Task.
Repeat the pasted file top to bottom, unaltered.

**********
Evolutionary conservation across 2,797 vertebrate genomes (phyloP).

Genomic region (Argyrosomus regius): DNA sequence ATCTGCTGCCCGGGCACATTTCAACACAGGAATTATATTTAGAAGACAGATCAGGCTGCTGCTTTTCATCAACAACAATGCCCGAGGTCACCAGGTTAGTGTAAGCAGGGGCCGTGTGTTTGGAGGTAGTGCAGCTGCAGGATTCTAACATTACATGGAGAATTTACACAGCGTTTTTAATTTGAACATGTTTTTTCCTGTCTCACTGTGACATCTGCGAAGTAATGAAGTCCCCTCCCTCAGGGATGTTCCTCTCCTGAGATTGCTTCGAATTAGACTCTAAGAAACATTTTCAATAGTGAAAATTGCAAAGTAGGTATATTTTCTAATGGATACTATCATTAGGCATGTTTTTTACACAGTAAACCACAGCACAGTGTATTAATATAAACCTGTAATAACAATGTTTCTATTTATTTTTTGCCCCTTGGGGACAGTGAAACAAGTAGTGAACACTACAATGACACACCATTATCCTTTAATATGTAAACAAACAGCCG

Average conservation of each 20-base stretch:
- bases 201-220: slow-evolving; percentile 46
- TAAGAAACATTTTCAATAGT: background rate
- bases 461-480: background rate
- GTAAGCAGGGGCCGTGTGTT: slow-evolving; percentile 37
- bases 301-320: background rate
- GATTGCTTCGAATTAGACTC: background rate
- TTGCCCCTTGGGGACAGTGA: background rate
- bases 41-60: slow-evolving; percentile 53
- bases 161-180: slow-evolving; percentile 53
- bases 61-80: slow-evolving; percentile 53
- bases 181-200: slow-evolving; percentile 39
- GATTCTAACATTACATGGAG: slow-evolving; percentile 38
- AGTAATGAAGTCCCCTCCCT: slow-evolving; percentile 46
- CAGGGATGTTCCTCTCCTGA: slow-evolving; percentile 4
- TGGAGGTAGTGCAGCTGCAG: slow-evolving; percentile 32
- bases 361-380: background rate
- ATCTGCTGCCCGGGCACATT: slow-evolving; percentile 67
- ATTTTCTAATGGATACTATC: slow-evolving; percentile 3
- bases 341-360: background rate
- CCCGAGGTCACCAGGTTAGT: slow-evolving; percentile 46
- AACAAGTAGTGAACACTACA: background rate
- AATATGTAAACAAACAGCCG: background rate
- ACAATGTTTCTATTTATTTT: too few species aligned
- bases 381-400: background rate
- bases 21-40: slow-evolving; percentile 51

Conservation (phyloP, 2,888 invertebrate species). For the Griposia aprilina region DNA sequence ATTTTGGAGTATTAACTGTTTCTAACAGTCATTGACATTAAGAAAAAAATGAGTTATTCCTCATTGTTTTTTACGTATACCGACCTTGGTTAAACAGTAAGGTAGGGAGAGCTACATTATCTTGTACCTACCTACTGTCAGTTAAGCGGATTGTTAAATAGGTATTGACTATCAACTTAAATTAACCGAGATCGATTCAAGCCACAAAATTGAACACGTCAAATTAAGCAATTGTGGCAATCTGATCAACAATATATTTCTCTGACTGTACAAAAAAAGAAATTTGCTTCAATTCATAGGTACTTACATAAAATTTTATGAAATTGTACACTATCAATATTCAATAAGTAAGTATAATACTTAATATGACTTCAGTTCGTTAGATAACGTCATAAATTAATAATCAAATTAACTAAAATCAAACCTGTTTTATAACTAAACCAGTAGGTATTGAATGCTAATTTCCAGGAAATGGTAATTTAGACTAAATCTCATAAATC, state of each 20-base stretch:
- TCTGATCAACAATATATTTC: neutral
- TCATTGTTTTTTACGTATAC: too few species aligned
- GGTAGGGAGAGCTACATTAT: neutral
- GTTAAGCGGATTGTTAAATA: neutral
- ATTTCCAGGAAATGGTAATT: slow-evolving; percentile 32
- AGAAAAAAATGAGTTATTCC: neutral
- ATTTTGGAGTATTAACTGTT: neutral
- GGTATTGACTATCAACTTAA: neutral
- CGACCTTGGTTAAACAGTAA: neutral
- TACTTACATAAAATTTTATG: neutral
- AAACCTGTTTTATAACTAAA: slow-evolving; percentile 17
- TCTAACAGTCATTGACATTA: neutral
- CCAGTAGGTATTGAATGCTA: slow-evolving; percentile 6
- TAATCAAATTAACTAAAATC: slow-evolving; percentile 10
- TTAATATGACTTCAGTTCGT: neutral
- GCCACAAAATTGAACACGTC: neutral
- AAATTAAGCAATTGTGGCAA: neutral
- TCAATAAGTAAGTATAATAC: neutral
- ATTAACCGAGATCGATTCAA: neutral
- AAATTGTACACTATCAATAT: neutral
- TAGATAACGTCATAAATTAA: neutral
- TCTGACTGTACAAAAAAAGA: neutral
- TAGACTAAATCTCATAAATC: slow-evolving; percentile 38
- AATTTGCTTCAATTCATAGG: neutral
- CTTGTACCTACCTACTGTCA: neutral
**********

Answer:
Evolutionary conservation across 2,797 vertebrate genomes (phyloP).

Genomic region (Argyrosomus regius): DNA sequence ATCTGCTGCCCGGGCACATTTCAACACAGGAATTATATTTAGAAGACAGATCAGGCTGCTGCTTTTCATCAACAACAATGCCCGAGGTCACCAGGTTAGTGTAAGCAGGGGCCGTGTGTTTGGAGGTAGTGCAGCTGCAGGATTCTAACATTACATGGAGAATTTACACAGCGTTTTTAATTTGAACATGTTTTTTCCTGTCTCACTGTGACATCTGCGAAGTAATGAAGTCCCCTCCCTCAGGGATGTTCCTCTCCTGAGATTGCTTCGAATTAGACTCTAAGAAACATTTTCAATAGTGAAAATTGCAAAGTAGGTATATTTTCTAATGGATACTATCATTAGGCATGTTTTTTACACAGTAAACCACAGCACAGTGTATTAATATAAACCTGTAATAACAATGTTTCTATTTATTTTTTGCCCCTTGGGGACAGTGAAACAAGTAGTGAACACTACAATGACACACCATTATCCTTTAATATGTAAACAAACAGCCG

Average conservation of each 20-base stretch:
- bases 201-220: slow-evolving; percentile 46
- TAAGAAACATTTTCAATAGT: background rate
- bases 461-480: background rate
- GTAAGCAGGGGCCGTGTGTT: slow-evolving; percentile 37
- bases 301-320: background rate
- GATTGCTTCGAATTAGACTC: background rate
- TTGCCCCTTGGGGACAGTGA: background rate
- bases 41-60: slow-evolving; percentile 53
- bases 161-180: slow-evolving; percentile 53
- bases 61-80: slow-evolving; percentile 53
- bases 181-200: slow-evolving; percentile 39
- GATTCTAACATTACATGGAG: slow-evolving; percentile 38
- AGTAATGAAGTCCCCTCCCT: slow-evolving; percentile 46
- CAGGGATGTTCCTCTCCTGA: slow-evolving; percentile 4
- TGGAGGTAGTGCAGCTGCAG: slow-evolving; percentile 32
- bases 361-380: background rate
- ATCTGCTGCCCGGGCACATT: slow-evolving; percentile 67
- ATTTTCTAATGGATACTATC: slow-evolving; percentile 3
- bases 341-360: background rate
- CCCGAGGTCACCAGGTTAGT: slow-evolving; percentile 46
- AACAAGTAGTGAACACTACA: background rate
- AATATGTAAACAAACAGCCG: background rate
- ACAATGTTTCTATTTATTTT: too few species aligned
- bases 381-400: background rate
- bases 21-40: slow-evolving; percentile 51

Conservation (phyloP, 2,888 invertebrate species). For the Griposia aprilina region DNA sequence ATTTTGGAGTATTAACTGTTTCTAACAGTCATTGACATTAAGAAAAAAATGAGTTATTCCTCATTGTTTTTTACGTATACCGACCTTGGTTAAACAGTAAGGTAGGGAGAGCTACATTATCTTGTACCTACCTACTGTCAGTTAAGCGGATTGTTAAATAGGTATTGACTATCAACTTAAATTAACCGAGATCGATTCAAGCCACAAAATTGAACACGTCAAATTAAGCAATTGTGGCAATCTGATCAACAATATATTTCTCTGACTGTACAAAAAAAGAAATTTGCTTCAATTCATAGGTACTTACATAAAATTTTATGAAATTGTACACTATCAATATTCAATAAGTAAGTATAATACTTAATATGACTTCAGTTCGTTAGATAACGTCATAAATTAATAATCAAATTAACTAAAATCAAACCTGTTTTATAACTAAACCAGTAGGTATTGAATGCTAATTTCCAGGAAATGGTAATTTAGACTAAATCTCATAAATC, state of each 20-base stretch:
- TCTGATCAACAATATATTTC: neutral
- TCATTGTTTTTTACGTATAC: too few species aligned
- GGTAGGGAGAGCTACATTAT: neutral
- GTTAAGCGGATTGTTAAATA: neutral
- ATTTCCAGGAAATGGTAATT: slow-evolving; percentile 32
- AGAAAAAAATGAGTTATTCC: neutral
- ATTTTGGAGTATTAACTGTT: neutral
- GGTATTGACTATCAACTTAA: neutral
- CGACCTTGGTTAAACAGTAA: neutral
- TACTTACATAAAATTTTATG: neutral
- AAACCTGTTTTATAACTAAA: slow-evolving; percentile 17
- TCTAACAGTCATTGACATTA: neutral
- CCAGTAGGTATTGAATGCTA: slow-evolving; percentile 6
- TAATCAAATTAACTAAAATC: slow-evolving; percentile 10
- TTAATATGACTTCAGTTCGT: neutral
- GCCACAAAATTGAACACGTC: neutral
- AAATTAAGCAATTGTGGCAA: neutral
- TCAATAAGTAAGTATAATAC: neutral
- ATTAACCGAGATCGATTCAA: neutral
- AAATTGTACACTATCAATAT: neutral
- TAGATAACGTCATAAATTAA: neutral
- TCTGACTGTACAAAAAAAGA: neutral
- TAGACTAAATCTCATAAATC: slow-evolving; percentile 38
- AATTTGCTTCAATTCATAGG: neutral
- CTTGTACCTACCTACTGTCA: neutral